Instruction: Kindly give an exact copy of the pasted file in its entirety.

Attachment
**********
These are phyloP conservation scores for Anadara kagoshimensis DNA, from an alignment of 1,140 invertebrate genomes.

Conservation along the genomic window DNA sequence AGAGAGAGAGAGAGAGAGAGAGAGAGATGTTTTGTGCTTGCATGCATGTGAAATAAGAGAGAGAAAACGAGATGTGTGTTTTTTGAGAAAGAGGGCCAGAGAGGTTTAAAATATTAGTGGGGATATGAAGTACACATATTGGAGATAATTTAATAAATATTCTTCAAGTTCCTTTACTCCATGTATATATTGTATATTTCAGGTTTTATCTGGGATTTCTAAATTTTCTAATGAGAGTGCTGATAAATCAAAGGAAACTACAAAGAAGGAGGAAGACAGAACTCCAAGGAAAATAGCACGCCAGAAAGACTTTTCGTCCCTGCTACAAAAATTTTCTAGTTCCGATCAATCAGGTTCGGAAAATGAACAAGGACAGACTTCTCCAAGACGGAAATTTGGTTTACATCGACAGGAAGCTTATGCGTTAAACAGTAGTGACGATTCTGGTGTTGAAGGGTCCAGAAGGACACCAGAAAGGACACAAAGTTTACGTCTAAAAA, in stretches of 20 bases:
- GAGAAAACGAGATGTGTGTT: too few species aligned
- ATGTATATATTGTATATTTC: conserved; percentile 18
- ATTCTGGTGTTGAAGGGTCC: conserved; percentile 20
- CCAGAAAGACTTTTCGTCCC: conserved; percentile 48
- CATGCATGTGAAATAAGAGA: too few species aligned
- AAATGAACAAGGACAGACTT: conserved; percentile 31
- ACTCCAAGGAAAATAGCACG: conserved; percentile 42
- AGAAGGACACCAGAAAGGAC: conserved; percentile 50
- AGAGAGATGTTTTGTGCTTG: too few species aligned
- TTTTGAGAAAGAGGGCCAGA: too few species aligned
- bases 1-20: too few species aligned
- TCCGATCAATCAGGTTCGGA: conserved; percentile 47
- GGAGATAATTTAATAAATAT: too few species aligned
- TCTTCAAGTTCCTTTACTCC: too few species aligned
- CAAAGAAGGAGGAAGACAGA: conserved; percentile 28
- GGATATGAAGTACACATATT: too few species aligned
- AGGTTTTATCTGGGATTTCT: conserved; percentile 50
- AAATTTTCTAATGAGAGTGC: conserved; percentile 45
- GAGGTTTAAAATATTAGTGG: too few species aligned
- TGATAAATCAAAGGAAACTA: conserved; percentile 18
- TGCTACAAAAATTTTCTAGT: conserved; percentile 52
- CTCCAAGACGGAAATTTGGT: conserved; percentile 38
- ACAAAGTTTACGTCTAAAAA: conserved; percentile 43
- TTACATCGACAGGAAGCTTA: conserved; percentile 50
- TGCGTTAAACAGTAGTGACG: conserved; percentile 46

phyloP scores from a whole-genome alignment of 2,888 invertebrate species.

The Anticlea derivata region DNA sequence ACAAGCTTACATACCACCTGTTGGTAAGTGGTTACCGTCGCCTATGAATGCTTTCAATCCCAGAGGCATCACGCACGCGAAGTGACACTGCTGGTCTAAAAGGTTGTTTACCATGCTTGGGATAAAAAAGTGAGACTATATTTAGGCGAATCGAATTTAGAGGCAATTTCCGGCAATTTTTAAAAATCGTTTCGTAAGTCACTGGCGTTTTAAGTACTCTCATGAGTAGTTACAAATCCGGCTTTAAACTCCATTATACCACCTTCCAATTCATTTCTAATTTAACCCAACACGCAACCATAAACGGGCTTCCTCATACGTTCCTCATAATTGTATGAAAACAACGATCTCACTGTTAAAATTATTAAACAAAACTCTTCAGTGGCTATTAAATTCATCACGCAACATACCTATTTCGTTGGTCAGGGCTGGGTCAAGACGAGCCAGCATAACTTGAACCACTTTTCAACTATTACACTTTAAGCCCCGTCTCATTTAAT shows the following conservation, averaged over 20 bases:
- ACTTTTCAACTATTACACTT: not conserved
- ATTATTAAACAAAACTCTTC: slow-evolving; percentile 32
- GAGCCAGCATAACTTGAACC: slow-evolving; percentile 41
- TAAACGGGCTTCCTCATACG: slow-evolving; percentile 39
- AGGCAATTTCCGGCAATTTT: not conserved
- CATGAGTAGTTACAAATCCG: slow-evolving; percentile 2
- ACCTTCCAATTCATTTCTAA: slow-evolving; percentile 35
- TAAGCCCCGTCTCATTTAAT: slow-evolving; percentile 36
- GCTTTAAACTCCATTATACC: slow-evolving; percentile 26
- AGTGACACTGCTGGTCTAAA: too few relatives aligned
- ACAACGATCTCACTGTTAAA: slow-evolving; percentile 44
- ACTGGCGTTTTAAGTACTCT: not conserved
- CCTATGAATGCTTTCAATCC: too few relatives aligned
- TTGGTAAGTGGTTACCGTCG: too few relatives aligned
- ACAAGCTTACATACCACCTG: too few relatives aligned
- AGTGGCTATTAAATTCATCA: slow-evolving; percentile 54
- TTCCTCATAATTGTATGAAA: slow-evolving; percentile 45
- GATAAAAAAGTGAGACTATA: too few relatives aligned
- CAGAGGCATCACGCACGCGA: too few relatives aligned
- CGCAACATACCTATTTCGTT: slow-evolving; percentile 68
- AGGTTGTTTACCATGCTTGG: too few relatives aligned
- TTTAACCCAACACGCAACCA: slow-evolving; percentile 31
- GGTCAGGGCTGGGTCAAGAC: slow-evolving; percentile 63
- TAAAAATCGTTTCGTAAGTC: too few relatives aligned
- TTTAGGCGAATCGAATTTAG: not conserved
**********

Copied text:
These are phyloP conservation scores for Anadara kagoshimensis DNA, from an alignment of 1,140 invertebrate genomes.

Conservation along the genomic window DNA sequence AGAGAGAGAGAGAGAGAGAGAGAGAGATGTTTTGTGCTTGCATGCATGTGAAATAAGAGAGAGAAAACGAGATGTGTGTTTTTTGAGAAAGAGGGCCAGAGAGGTTTAAAATATTAGTGGGGATATGAAGTACACATATTGGAGATAATTTAATAAATATTCTTCAAGTTCCTTTACTCCATGTATATATTGTATATTTCAGGTTTTATCTGGGATTTCTAAATTTTCTAATGAGAGTGCTGATAAATCAAAGGAAACTACAAAGAAGGAGGAAGACAGAACTCCAAGGAAAATAGCACGCCAGAAAGACTTTTCGTCCCTGCTACAAAAATTTTCTAGTTCCGATCAATCAGGTTCGGAAAATGAACAAGGACAGACTTCTCCAAGACGGAAATTTGGTTTACATCGACAGGAAGCTTATGCGTTAAACAGTAGTGACGATTCTGGTGTTGAAGGGTCCAGAAGGACACCAGAAAGGACACAAAGTTTACGTCTAAAAA, in stretches of 20 bases:
- GAGAAAACGAGATGTGTGTT: too few species aligned
- ATGTATATATTGTATATTTC: conserved; percentile 18
- ATTCTGGTGTTGAAGGGTCC: conserved; percentile 20
- CCAGAAAGACTTTTCGTCCC: conserved; percentile 48
- CATGCATGTGAAATAAGAGA: too few species aligned
- AAATGAACAAGGACAGACTT: conserved; percentile 31
- ACTCCAAGGAAAATAGCACG: conserved; percentile 42
- AGAAGGACACCAGAAAGGAC: conserved; percentile 50
- AGAGAGATGTTTTGTGCTTG: too few species aligned
- TTTTGAGAAAGAGGGCCAGA: too few species aligned
- bases 1-20: too few species aligned
- TCCGATCAATCAGGTTCGGA: conserved; percentile 47
- GGAGATAATTTAATAAATAT: too few species aligned
- TCTTCAAGTTCCTTTACTCC: too few species aligned
- CAAAGAAGGAGGAAGACAGA: conserved; percentile 28
- GGATATGAAGTACACATATT: too few species aligned
- AGGTTTTATCTGGGATTTCT: conserved; percentile 50
- AAATTTTCTAATGAGAGTGC: conserved; percentile 45
- GAGGTTTAAAATATTAGTGG: too few species aligned
- TGATAAATCAAAGGAAACTA: conserved; percentile 18
- TGCTACAAAAATTTTCTAGT: conserved; percentile 52
- CTCCAAGACGGAAATTTGGT: conserved; percentile 38
- ACAAAGTTTACGTCTAAAAA: conserved; percentile 43
- TTACATCGACAGGAAGCTTA: conserved; percentile 50
- TGCGTTAAACAGTAGTGACG: conserved; percentile 46

phyloP scores from a whole-genome alignment of 2,888 invertebrate species.

The Anticlea derivata region DNA sequence ACAAGCTTACATACCACCTGTTGGTAAGTGGTTACCGTCGCCTATGAATGCTTTCAATCCCAGAGGCATCACGCACGCGAAGTGACACTGCTGGTCTAAAAGGTTGTTTACCATGCTTGGGATAAAAAAGTGAGACTATATTTAGGCGAATCGAATTTAGAGGCAATTTCCGGCAATTTTTAAAAATCGTTTCGTAAGTCACTGGCGTTTTAAGTACTCTCATGAGTAGTTACAAATCCGGCTTTAAACTCCATTATACCACCTTCCAATTCATTTCTAATTTAACCCAACACGCAACCATAAACGGGCTTCCTCATACGTTCCTCATAATTGTATGAAAACAACGATCTCACTGTTAAAATTATTAAACAAAACTCTTCAGTGGCTATTAAATTCATCACGCAACATACCTATTTCGTTGGTCAGGGCTGGGTCAAGACGAGCCAGCATAACTTGAACCACTTTTCAACTATTACACTTTAAGCCCCGTCTCATTTAAT shows the following conservation, averaged over 20 bases:
- ACTTTTCAACTATTACACTT: not conserved
- ATTATTAAACAAAACTCTTC: slow-evolving; percentile 32
- GAGCCAGCATAACTTGAACC: slow-evolving; percentile 41
- TAAACGGGCTTCCTCATACG: slow-evolving; percentile 39
- AGGCAATTTCCGGCAATTTT: not conserved
- CATGAGTAGTTACAAATCCG: slow-evolving; percentile 2
- ACCTTCCAATTCATTTCTAA: slow-evolving; percentile 35
- TAAGCCCCGTCTCATTTAAT: slow-evolving; percentile 36
- GCTTTAAACTCCATTATACC: slow-evolving; percentile 26
- AGTGACACTGCTGGTCTAAA: too few relatives aligned
- ACAACGATCTCACTGTTAAA: slow-evolving; percentile 44
- ACTGGCGTTTTAAGTACTCT: not conserved
- CCTATGAATGCTTTCAATCC: too few relatives aligned
- TTGGTAAGTGGTTACCGTCG: too few relatives aligned
- ACAAGCTTACATACCACCTG: too few relatives aligned
- AGTGGCTATTAAATTCATCA: slow-evolving; percentile 54
- TTCCTCATAATTGTATGAAA: slow-evolving; percentile 45
- GATAAAAAAGTGAGACTATA: too few relatives aligned
- CAGAGGCATCACGCACGCGA: too few relatives aligned
- CGCAACATACCTATTTCGTT: slow-evolving; percentile 68
- AGGTTGTTTACCATGCTTGG: too few relatives aligned
- TTTAACCCAACACGCAACCA: slow-evolving; percentile 31
- GGTCAGGGCTGGGTCAAGAC: slow-evolving; percentile 63
- TAAAAATCGTTTCGTAAGTC: too few relatives aligned
- TTTAGGCGAATCGAATTTAG: not conserved